Clostridium difficile infection (CDI) is a serious illness resulting from infection of the inner lining of the colon by C. difficile bacteria, which produce toxins that cause inflammation of the colon, severe diarrhea and, in the most serious cases, death. Clostridium difficile-associated diarrhea is the most common symptom of CDI. In recent years, C. difficile has surpassed methicillin-resistant Staphylococcus aureus (MRSA) as the leading cause of healthcare-acquired infections in community hospitals. Patients typically develop CDAD from the use of broad-spectrum antibiotics that disrupt normal gastrointestinal (gut) flora, possibly allowing C. difficile bacteria to flourish.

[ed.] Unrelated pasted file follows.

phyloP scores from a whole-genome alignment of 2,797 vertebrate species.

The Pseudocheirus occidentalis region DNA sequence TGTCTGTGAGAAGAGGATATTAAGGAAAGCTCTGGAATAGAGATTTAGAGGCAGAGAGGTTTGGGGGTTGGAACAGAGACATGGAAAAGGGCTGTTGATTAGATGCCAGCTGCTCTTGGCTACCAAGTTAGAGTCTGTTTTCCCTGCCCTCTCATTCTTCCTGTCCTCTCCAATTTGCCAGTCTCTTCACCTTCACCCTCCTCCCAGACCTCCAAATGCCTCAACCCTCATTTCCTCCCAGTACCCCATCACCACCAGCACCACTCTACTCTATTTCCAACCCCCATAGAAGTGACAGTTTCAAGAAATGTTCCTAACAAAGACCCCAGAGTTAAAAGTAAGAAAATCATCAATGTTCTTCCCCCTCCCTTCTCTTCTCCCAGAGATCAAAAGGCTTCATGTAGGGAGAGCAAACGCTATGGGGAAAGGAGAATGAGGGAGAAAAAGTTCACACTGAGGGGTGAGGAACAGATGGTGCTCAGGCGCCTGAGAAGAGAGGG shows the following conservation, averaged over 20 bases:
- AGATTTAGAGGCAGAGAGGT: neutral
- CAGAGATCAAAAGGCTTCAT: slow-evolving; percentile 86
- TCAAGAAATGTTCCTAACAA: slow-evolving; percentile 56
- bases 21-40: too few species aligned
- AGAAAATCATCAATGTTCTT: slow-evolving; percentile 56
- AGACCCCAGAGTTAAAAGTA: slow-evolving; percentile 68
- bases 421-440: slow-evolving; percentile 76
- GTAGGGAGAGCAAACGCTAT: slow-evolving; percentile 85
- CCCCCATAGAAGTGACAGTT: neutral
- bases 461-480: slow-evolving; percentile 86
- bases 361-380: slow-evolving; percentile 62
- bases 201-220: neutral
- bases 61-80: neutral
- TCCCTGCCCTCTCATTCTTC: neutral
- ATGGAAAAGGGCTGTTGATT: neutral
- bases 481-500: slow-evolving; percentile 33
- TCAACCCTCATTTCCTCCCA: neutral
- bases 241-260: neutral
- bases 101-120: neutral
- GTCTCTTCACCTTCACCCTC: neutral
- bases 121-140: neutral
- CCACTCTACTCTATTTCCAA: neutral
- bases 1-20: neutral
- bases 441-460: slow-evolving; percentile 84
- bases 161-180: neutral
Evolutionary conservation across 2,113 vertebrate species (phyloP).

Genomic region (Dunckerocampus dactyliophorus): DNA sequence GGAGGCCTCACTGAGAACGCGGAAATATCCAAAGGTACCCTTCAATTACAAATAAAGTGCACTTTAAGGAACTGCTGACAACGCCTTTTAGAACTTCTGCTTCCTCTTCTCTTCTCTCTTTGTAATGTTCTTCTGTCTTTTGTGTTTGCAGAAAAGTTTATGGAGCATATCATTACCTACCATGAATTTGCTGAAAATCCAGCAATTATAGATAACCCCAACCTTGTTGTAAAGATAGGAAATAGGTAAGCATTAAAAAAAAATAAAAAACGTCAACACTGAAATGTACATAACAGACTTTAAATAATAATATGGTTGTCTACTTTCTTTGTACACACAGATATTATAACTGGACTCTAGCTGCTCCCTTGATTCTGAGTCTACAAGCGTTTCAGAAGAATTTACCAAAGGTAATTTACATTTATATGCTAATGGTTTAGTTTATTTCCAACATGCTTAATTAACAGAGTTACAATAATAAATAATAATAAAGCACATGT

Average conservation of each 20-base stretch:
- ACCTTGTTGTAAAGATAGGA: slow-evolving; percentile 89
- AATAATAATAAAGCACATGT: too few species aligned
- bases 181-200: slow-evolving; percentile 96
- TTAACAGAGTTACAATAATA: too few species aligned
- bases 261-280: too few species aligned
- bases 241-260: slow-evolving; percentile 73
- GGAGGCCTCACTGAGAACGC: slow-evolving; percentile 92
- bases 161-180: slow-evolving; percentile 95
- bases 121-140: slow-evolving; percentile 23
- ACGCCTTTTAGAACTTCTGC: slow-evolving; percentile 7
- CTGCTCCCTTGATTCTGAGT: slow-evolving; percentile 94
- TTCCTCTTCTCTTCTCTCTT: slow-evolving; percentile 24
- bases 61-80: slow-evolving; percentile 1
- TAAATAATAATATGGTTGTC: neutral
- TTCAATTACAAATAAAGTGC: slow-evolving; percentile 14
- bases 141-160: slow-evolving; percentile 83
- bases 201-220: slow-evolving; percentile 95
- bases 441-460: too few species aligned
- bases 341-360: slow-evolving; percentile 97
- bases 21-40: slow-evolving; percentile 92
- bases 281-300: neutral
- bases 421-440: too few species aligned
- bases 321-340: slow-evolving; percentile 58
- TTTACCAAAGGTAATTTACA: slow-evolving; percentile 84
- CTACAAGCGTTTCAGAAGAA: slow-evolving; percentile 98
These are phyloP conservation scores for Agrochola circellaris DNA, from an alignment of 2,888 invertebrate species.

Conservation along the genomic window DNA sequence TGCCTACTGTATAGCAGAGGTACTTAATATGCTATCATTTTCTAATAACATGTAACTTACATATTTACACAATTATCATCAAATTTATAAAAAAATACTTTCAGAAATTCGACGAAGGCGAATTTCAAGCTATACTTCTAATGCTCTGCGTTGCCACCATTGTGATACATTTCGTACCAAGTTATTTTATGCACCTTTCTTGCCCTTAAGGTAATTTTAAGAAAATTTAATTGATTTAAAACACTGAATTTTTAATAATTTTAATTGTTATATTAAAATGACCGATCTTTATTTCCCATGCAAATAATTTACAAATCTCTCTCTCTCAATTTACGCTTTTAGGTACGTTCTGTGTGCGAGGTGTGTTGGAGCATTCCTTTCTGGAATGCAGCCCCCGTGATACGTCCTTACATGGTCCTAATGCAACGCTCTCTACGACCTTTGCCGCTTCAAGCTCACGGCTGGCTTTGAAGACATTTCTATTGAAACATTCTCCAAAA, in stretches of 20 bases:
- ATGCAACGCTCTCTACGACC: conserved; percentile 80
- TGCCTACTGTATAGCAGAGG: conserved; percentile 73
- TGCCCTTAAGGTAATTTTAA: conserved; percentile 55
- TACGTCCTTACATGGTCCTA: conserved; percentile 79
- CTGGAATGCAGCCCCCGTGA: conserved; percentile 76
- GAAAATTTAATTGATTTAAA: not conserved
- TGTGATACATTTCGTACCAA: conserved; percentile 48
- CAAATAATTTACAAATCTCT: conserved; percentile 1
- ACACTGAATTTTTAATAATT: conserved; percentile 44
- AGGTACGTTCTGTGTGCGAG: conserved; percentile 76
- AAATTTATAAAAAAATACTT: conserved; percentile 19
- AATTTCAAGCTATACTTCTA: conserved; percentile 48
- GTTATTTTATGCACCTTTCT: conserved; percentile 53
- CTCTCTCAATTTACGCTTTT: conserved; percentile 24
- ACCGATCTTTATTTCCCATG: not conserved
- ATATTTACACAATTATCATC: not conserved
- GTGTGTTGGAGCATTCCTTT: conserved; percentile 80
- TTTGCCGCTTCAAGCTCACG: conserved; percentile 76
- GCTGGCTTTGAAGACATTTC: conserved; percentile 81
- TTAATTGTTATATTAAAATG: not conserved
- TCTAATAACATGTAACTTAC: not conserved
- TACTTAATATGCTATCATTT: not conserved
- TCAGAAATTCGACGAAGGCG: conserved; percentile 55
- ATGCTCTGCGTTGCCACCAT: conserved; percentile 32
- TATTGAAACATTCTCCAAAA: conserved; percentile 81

The incidence, mortality and medical care costs of CDI have reached historic highs. Over the past decade, the incidence of CDI has increased five-fold in North America and eight-fold in the elderly. It is also linked to almost 30,000 deaths annually in the U.S.1 CDI is a significant burden on the U.S. healthcare system.
1. Elixhauser, A. and Jhung, MA. (Centers for Disease Control and Prevention). Clostridium Difficile-Associated Disease in U.S. Hospitals, 1993–2005. Statistical Brief #50. April 2008. Agency for Healthcare Research and Quality, Rockville, MD http://www.hcup-us.ahrq.gov/reports/statbriefs/sb50.pdf